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Nanometer-Scale Resolution Achieved with Nonradiative Excitation

Abstract : Nonradiative Excitation Fluorescence Microscopy (NEFM) is a promising technique allowing the observation of biological samples beyond the diraction limit. By coating a substrate with an homogeneous monolayer of quantum dots (QDs), NEFM is achieved through a nonradiative energy transfer from QDs (donors) to dye molecules located in the sample (acceptors). The excitation depth of the sample is then given by the För-ster radius, which corresponds to few nanometers above the surface. The powerful axial resolution of NEFM is highlighted by observing the adhesion of Giant Unilamellar Vesi-cles (GUVs) on strong interaction with coated surfaces. In this paper, we demonstrate that the QD-quenching level is valuable to calculate and map the distance between the membrane and the surface with a high precision along the optical axis. By tuning the electrostatic interactions between the membrane and the substrate, we have been able to measure a height displacement of ≈ 1 nm of the lipid membrane. The experimental results were discussed according to simulations, which take into account all the common forces appearing between lipid membranes and surfaces.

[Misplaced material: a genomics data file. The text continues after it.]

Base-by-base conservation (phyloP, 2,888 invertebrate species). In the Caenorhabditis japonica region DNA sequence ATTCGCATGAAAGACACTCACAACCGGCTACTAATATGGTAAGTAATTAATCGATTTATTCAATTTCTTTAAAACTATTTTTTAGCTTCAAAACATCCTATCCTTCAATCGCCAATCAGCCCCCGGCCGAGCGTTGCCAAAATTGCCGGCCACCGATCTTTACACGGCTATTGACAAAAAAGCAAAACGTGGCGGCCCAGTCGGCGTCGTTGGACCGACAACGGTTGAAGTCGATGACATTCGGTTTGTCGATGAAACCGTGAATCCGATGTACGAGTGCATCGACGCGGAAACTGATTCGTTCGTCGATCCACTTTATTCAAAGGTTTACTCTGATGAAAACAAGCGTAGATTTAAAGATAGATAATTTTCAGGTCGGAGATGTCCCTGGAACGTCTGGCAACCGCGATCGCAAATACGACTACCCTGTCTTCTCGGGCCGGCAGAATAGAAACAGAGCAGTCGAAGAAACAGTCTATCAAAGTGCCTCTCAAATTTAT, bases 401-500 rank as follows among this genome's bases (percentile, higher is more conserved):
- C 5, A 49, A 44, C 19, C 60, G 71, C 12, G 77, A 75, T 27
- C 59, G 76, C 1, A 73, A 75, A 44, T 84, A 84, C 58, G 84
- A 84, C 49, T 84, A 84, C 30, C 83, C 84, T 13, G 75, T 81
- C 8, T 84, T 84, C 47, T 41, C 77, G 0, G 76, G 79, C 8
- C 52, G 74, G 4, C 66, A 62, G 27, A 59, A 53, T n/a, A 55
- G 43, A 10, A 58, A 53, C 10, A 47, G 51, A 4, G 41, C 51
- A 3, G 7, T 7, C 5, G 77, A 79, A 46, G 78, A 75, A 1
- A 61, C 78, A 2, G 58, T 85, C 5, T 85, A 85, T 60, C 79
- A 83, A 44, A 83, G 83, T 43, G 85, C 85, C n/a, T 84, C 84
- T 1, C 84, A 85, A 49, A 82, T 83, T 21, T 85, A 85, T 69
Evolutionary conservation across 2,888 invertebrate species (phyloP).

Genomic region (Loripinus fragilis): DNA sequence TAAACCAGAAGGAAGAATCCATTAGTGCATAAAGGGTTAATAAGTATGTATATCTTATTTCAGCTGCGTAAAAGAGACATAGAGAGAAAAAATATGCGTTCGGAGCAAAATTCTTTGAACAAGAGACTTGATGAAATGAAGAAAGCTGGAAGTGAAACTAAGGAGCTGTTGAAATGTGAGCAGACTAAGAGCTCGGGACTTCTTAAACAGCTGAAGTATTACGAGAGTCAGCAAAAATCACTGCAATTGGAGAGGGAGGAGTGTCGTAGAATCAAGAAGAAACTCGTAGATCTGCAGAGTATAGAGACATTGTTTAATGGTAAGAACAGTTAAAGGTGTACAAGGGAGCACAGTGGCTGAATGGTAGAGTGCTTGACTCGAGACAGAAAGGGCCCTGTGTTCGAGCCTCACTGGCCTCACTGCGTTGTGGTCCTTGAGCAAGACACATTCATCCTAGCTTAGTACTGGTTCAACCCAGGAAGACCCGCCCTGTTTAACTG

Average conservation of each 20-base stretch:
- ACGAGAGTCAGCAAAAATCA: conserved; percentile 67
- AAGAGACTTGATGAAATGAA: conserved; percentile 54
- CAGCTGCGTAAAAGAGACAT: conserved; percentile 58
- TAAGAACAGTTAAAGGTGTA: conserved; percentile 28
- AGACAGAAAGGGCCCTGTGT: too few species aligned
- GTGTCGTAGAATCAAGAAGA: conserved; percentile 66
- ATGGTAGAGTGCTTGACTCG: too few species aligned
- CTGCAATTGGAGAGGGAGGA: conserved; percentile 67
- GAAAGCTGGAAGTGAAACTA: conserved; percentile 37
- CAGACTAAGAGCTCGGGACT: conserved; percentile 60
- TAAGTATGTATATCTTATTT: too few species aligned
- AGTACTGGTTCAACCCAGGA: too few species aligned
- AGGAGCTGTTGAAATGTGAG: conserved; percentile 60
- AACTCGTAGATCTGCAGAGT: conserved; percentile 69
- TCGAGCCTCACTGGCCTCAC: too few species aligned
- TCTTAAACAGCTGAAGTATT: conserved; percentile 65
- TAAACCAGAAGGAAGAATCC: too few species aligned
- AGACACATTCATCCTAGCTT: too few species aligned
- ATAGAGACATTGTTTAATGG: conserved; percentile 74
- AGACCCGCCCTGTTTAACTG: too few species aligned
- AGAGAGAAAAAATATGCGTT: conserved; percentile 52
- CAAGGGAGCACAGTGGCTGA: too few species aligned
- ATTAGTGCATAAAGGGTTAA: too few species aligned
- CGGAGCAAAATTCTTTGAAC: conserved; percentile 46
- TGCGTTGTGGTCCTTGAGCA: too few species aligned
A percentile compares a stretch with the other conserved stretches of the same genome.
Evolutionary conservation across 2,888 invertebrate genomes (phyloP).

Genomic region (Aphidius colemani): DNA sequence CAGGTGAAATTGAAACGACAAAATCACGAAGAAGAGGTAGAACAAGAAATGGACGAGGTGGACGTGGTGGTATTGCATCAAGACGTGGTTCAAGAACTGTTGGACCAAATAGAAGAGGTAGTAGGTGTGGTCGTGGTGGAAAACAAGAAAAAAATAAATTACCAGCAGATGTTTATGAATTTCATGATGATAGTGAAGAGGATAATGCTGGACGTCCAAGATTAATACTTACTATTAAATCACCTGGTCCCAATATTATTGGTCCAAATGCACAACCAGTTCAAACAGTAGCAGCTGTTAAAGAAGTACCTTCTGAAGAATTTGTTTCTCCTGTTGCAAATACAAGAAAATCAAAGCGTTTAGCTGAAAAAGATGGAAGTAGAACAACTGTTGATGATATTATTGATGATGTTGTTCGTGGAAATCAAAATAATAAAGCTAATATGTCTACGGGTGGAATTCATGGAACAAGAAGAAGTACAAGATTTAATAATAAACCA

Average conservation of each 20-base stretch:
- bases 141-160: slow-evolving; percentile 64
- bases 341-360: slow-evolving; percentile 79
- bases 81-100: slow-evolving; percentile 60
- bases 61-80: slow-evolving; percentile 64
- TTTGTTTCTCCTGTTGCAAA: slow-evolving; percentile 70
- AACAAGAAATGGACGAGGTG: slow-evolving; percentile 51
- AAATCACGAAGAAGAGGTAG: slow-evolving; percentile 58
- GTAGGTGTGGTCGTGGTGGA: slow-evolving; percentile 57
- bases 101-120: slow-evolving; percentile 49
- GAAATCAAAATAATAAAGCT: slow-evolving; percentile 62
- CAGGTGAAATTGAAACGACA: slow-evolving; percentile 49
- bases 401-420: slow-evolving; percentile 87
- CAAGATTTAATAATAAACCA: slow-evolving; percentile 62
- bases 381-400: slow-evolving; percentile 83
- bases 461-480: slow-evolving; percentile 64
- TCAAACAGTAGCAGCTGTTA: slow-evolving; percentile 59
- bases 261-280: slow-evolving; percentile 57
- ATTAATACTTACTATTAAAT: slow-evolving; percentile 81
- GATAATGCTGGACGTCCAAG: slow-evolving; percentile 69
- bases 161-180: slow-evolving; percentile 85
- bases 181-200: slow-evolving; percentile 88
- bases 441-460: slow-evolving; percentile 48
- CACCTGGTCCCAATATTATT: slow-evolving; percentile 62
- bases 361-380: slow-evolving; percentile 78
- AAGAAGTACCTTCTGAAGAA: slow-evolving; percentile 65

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Lina Riachy, Dalia El Arawi, Rodolphe Jaffiol, Cyrille Vézy. Nanometer-Scale Resolution Achieved with Nonradiative Excitation. ACS photonics, American Chemical Society,, 2018, 5 (6), pp.2217-2224. ⟨10.1021/acsphotonics.8b00063⟩. ⟨hal-02363346⟩



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